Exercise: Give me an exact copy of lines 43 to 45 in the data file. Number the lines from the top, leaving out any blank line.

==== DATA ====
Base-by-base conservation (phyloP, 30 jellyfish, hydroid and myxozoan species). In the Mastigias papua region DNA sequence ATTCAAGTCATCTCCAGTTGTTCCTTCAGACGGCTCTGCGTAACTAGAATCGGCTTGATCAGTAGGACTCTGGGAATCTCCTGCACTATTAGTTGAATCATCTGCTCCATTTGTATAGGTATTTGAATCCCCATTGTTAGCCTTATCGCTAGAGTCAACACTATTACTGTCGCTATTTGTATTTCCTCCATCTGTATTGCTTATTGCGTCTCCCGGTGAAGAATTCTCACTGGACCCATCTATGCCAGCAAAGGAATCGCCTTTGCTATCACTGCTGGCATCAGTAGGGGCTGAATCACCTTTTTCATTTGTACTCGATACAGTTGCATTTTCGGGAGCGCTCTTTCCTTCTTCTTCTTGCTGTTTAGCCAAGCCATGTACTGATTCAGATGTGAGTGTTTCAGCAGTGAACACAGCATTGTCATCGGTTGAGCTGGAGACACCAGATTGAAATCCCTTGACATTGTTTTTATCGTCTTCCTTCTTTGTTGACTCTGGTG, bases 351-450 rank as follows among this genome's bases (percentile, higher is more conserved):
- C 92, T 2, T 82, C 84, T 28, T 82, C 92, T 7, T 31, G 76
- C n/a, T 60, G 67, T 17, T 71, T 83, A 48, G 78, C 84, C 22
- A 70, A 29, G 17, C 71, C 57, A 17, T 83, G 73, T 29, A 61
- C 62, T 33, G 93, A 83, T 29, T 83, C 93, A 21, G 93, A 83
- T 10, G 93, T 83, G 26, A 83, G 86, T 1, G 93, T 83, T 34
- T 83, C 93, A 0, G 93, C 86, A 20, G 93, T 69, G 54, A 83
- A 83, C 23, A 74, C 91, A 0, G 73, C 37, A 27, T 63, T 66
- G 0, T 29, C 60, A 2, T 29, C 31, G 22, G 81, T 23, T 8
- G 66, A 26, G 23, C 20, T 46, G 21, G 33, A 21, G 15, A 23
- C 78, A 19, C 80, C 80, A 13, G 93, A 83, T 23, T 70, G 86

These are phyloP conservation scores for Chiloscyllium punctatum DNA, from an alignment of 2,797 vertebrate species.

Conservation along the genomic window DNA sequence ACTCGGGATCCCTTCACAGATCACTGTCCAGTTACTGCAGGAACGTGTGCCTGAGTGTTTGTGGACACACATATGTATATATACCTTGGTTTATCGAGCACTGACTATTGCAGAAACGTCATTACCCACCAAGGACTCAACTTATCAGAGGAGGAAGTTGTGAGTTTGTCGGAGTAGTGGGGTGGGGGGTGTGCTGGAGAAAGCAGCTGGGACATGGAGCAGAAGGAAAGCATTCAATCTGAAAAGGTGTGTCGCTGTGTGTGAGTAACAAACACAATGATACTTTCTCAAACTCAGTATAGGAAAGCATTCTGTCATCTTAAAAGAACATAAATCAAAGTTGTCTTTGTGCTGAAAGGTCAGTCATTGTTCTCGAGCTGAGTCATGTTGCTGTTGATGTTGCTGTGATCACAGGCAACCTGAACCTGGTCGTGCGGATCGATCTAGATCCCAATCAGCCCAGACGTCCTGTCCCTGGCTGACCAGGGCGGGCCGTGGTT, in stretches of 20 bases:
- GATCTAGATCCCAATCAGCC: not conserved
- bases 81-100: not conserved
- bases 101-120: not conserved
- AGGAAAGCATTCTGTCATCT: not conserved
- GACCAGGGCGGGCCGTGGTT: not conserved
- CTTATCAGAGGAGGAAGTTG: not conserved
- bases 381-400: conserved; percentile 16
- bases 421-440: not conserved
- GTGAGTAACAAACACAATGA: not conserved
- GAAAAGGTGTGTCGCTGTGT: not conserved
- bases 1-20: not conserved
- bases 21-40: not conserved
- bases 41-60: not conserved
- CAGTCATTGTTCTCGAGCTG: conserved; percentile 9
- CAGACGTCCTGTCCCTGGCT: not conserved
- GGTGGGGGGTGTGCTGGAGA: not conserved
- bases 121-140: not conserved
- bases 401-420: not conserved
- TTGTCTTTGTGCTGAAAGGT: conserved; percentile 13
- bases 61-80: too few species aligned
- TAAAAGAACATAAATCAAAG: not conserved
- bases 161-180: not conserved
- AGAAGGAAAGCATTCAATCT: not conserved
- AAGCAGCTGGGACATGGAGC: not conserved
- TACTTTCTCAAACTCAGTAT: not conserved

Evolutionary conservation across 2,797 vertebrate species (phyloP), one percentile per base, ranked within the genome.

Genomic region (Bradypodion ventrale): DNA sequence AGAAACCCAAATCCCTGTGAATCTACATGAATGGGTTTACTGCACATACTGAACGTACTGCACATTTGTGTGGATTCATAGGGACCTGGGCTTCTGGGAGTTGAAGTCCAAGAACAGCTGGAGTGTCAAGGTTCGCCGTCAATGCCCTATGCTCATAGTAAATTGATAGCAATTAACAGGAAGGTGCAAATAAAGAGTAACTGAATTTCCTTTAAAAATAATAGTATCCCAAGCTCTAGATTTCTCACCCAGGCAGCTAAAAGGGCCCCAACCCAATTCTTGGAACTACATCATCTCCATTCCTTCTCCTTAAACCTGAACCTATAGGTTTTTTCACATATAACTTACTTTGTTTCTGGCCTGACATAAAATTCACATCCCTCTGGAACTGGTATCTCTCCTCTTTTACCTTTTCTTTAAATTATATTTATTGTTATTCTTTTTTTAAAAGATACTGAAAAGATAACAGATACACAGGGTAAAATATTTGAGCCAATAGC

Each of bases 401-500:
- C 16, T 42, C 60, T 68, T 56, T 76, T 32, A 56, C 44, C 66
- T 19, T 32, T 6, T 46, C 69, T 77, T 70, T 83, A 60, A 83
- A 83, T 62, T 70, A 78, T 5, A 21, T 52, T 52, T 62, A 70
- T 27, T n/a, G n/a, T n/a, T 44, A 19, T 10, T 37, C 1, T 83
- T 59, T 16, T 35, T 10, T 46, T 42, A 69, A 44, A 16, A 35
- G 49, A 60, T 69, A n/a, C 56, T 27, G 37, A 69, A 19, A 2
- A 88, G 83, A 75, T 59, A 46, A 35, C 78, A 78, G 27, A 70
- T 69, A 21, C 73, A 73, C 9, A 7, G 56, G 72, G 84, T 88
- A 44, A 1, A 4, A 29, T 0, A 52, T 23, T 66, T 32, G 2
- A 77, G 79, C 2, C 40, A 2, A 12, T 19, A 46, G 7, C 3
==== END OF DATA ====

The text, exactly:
- T 19, T 32, T 6, T 46, C 69, T 77, T 70, T 83, A 60, A 83
- A 83, T 62, T 70, A 78, T 5, A 21, T 52, T 52, T 62, A 70
- T 27, T n/a, G n/a, T n/a, T 44, A 19, T 10, T 37, C 1, T 83